New, bigger incentives for electric cars could be ahead in California – The Mercury News

Posted: Wednesday, June 28, 2017

California could be poised to set up more generous rebates and incentives for electric vehicle buyers — and not just affluent drivers cruising in Teslas.

Assemblyman Phil Ting, D-San Francisco, is pushing a proposal to establish a $3 billion fund to support the spread of electric vehicles with bigger rebates, more programs for low-income buyers and the deployment of more charging stations. It would also deliver discounts at dealerships, eliminating the need for consumers to file for tax rebates.

“Electric cars are the future.  We have reached a tipping point and it’s time to give the electric car revolution an aggressive boost,” Ting said in a statement. “We need an incentive program to get everyone behind the wheel of an electric vehicle.”

The proposal, AB1184, is a huge leap in funding from current programs, which have given $420 million to low- and zero-emission vehicle owners since 2010.  Funds are expected to be diverted from existing sources, with details set by the Air Resources Board.

The program would provide a boost to Gov. Jerry Brown’s goal of having 1.5 million clean cars on California roads by 2025. Incentives would fade out as electric vehicle costs decline.

Supporters believe the measure, called the California Electric Vehicle Initiative, will fuel the market for electric vehicles, much like state incentives did for the rooftop solar industry a decade ago.

The bill drew some opposition from Republican lawmakers in the Assembly, and now faces Senate hearings.

The new program would give electric vehicle makers a dependable market to grow their business, said Steve Chadima, senior vice president at Advanced Energy Economy, a clean energy business lobby co-sponsoring the bill.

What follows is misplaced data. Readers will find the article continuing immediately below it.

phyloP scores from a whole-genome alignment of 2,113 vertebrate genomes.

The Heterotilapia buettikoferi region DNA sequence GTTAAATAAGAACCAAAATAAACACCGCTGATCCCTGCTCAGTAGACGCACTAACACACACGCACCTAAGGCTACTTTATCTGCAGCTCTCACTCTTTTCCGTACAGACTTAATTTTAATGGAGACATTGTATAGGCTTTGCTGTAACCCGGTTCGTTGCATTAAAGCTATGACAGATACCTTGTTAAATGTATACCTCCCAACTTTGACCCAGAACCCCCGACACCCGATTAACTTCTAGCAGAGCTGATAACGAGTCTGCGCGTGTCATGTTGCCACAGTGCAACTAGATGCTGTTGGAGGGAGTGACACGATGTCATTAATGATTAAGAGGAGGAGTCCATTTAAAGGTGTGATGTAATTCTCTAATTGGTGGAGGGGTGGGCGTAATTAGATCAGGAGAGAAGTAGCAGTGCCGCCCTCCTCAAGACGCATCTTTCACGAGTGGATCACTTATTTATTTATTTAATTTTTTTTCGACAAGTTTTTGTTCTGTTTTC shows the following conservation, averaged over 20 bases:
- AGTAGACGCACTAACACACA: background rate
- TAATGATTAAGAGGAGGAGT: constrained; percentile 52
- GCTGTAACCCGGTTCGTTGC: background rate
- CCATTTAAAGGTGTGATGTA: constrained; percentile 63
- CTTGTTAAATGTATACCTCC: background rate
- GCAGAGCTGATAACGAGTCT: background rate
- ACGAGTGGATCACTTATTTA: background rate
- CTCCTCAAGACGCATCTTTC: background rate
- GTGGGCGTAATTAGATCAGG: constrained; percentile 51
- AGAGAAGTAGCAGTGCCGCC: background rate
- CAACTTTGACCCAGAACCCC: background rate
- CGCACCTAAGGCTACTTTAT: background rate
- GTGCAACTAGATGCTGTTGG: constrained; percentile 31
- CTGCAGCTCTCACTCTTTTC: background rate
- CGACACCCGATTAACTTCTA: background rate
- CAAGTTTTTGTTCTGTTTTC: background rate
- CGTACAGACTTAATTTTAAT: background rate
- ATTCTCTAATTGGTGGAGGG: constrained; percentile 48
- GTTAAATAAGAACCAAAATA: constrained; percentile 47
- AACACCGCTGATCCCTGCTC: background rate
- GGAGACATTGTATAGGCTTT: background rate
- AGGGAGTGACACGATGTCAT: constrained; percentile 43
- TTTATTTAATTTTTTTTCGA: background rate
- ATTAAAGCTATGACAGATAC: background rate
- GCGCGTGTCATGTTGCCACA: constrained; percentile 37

California has several electric vehicle startups, including Palo Alto-based Tesla.

The air resources board would determine the size of a rebate based on equalizing the cost of an EV and a comparable gas-powered car. For example, a new, $40,000 electric vehicle might have the same features as a $25,000 gas-powered car. The EV buyer would receive a $7,500 federal rebate, and the state would kick in an additional $7,500 to even out the bottom line.

The proposal also earmarks $500 million annually to promote low or zero-emission vehicles in poor communities. For example, the funds would provide incentives to switch transit vehicles from diesel to electric or hybrid. It would also help low and moderate income Californians purchase used, low emission cars.

The state now hands out rebates of between $1,500 and $5,000 to EV buyers, but studies have found much of the money goes to high income homes driving new Teslas or other premium vehicles.

The Clean Vehicle Rebate Project has issued 115,000 rebates worth $295 million to buyers of battery-powered vehicle since 2010.

Lawmakers adjusted the rebate program in March 2016, curbing allowances for wealthy buyers and offering higher rebates for low and moderate income purchasers. About $9.3 million, or 4.6 percent, went to low to moderate income buyers.

A study last year by two UC Berkeley researchers of nearly 100,000 rebates found that more than 80 percent of the checks went to Californians reporting an income greater than $100,000. The money went primarily into communities with few black and Latino residents.


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